A Pause for Pauses

Pauses serve a great purpose in theatre. What's not being said in that pause? Here's an acting exercise to use in rehearsal.

Automatic Writing Prompts

Use these prompts as bell-work or as warm ups before a writing exercise. The focus of automatic writing is to get words on the page: good, bad and ugly.

Distance Learning: Issue Personification

Students will be able to demonstrate how to visualize an issue through character.

First Lines

Use these first lines prompts (list of 35) for monologue and scene work.

Headline Characters Exercise

Use this exercise to practice creating characters and then writing the first few lines of a monologue. Students will use a headline as a jumping off point.

How to Give Feedback to Student Playwrights

Author Nick Pappas has created a resource for teachers to develop the tools they need to help student writers find their voice. This resource focuses on two big questions: What is Feedback?, and What is Useful Feedback? At its core, all answers will focus on giving notes that will improve the work, which, in this case, is our students’ plays. And, as a teacher, that’s the goal: we want our students to write and to grow through their writing. If we want students to get better, we need to get better. Understanding the definition of feedback and understanding how to provide useful feedback is the key to all of us getting better.

Language Profile Sheet

This exercise helps students think about how their characters sound.

Picture Prompts

Picture prompts are a great way to initiate student writing. They don’t have to have an idea, they simply respond to the picture. Have students study the picture and answer the provided questions. Each picture includes a character or a story element question.

Playreading Project: Diversifying the Bookshelves

The goal in this ongoing work to be a loving, inclusive teacher in a loving, inclusive space is to continue to build the library in your room to represent every student. Providing access to these materials within the walls of a classroom allows students to engage in the literature without judgment. This document offers a teacher self-assignment task to populate your bookcase with inclusive, diverse material and then a couple of classroom tasks you can do to make sure your books get noticed.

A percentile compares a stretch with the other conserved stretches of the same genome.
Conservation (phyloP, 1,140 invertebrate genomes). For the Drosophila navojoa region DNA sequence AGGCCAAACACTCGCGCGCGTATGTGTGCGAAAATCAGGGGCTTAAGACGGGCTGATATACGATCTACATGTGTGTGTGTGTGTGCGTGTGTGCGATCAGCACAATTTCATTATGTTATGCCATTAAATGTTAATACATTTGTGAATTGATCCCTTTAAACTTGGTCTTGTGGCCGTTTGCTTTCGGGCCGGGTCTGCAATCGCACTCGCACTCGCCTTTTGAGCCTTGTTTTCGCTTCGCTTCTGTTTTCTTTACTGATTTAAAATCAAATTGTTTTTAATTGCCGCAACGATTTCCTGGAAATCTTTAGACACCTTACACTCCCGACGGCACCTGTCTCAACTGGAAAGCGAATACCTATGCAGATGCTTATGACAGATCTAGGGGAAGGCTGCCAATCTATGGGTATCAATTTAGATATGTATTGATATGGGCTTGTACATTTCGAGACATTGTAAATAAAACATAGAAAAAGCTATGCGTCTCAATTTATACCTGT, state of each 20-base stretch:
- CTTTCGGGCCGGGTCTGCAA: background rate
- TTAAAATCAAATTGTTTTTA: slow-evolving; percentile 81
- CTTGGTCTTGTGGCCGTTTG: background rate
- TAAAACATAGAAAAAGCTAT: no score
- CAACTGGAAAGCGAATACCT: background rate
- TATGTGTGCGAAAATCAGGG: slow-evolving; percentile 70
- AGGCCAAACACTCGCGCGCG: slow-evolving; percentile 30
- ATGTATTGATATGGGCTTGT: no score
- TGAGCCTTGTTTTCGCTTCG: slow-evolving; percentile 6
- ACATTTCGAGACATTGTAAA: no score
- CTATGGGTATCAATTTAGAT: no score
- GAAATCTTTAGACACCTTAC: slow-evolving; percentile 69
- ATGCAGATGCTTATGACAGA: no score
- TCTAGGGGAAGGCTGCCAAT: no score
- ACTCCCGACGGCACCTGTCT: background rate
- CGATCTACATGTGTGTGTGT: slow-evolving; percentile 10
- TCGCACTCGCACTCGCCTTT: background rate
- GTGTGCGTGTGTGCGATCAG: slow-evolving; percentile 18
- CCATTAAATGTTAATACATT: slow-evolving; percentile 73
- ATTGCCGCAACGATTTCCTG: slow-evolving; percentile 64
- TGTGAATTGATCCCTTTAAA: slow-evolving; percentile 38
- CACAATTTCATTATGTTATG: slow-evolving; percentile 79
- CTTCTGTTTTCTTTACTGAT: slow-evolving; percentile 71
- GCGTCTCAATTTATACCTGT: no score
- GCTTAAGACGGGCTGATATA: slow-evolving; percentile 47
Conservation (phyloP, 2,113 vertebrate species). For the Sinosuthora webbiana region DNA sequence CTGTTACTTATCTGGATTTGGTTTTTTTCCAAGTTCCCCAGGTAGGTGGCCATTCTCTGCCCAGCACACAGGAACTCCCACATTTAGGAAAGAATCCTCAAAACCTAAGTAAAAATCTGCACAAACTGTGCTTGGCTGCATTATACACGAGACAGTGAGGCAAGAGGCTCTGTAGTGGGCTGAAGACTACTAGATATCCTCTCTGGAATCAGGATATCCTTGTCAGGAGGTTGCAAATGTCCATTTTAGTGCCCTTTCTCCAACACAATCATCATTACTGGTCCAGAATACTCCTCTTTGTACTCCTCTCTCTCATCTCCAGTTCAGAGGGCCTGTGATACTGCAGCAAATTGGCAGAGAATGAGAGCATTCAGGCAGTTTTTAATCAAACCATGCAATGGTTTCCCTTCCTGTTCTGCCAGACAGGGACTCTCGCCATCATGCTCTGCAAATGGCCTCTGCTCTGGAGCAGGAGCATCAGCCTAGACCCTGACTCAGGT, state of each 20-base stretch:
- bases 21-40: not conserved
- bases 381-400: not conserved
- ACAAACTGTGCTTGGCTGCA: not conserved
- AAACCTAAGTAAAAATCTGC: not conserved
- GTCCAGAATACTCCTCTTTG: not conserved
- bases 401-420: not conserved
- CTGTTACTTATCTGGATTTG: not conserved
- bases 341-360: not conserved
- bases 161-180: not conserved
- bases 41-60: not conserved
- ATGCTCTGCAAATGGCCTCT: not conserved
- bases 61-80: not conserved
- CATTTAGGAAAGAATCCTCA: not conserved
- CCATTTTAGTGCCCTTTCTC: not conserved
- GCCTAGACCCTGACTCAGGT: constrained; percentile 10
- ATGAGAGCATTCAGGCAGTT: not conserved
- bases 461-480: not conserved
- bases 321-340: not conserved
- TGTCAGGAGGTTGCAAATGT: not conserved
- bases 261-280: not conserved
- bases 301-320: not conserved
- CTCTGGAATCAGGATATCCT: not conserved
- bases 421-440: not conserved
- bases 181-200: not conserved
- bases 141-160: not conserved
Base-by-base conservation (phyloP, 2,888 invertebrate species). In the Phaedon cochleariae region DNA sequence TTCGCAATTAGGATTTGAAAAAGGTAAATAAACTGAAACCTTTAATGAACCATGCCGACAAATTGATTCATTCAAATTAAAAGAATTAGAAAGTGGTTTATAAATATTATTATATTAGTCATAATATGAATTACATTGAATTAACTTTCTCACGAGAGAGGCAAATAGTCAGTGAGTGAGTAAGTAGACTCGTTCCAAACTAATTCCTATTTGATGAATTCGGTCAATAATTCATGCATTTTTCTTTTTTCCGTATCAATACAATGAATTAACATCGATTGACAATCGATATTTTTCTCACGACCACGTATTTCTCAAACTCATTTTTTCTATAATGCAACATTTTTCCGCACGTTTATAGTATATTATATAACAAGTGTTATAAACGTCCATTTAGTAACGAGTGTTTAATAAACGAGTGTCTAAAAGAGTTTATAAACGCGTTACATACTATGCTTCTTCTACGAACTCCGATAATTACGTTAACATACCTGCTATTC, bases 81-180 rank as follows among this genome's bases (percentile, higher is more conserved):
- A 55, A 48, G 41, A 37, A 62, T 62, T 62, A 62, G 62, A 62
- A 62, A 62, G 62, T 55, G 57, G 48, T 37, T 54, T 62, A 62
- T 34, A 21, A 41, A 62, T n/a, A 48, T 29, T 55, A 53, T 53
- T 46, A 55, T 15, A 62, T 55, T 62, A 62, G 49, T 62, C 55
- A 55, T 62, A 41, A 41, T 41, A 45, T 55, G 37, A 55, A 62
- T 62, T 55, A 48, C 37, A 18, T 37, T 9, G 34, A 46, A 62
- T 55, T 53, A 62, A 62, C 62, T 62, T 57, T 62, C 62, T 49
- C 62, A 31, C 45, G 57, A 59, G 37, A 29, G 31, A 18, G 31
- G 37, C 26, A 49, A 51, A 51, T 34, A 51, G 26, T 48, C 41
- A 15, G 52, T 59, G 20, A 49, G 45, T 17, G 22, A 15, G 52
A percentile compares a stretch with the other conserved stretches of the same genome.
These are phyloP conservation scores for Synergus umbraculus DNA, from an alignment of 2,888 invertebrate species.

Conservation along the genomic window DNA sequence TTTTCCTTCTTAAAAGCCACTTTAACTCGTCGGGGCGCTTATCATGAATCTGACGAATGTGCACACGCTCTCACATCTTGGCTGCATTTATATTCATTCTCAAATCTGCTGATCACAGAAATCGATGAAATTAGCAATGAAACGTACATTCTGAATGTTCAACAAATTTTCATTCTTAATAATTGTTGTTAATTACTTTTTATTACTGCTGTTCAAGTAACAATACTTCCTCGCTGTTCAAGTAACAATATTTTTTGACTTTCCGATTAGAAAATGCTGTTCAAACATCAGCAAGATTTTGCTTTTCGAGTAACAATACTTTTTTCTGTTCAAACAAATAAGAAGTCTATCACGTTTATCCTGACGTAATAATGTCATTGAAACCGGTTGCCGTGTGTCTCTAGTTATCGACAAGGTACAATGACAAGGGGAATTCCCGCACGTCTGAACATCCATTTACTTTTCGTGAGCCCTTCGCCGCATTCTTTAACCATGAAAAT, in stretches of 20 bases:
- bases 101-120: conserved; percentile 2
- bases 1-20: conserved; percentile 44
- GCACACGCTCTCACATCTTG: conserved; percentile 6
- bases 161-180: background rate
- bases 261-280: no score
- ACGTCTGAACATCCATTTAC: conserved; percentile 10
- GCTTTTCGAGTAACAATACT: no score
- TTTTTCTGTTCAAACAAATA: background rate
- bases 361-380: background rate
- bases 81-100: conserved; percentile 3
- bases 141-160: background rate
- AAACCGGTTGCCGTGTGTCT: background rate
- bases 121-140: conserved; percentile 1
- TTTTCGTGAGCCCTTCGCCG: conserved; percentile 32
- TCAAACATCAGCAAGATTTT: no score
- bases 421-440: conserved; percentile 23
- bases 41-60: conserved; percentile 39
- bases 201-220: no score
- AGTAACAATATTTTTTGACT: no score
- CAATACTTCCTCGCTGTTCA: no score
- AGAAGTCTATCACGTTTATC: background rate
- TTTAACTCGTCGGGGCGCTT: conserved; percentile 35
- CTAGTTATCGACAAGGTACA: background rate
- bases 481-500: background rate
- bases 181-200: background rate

Playwriting: Developing A Point of View

One of the best things a playwright can do is develop a point of view. This is a self reflection exercise and scene writing exercise all rolled into one.

Posters: Devising for the Drama Classroom (set of 4)

A set of four posters for your drama classroom - each with a different message about devising.

Self Reflection Sentence Starters

Sometimes all students need is a little push. Give students one of these self reflection sentence starters to get them going. You'll be amazed at what they write next.

The 10 Line Scene

Practice the act of writing a two character, one location scene with these short exercises. Whatever the scenario, limit the length: 10 lines per character.

The 24 Hour Student Playwriting Festival

What is a 24 hour playwriting festival? Student playwrights gather together and write for 12 hours. (eg: 8pm to 8am) Student directors and actors then cast, stage, rehearse and perform during the next 12 hours (8am to 8pm). Everything from concept to production takes place within 24 hours. Follow the step by step outline in the resource.

The Creative Sandbox: Your Journal

This journal was created as an accompaniment to Steven Stack's DTA course: Playwriting Outside the Lines. It can also be used as a stand alone resource, as a writing tool and a path for creation. The journal is divided into 5 sections: Creative Sandbox, Play/Scene Development, Random Thoughts and Lines, Home of the Rough Drafts, and Notes from Others.
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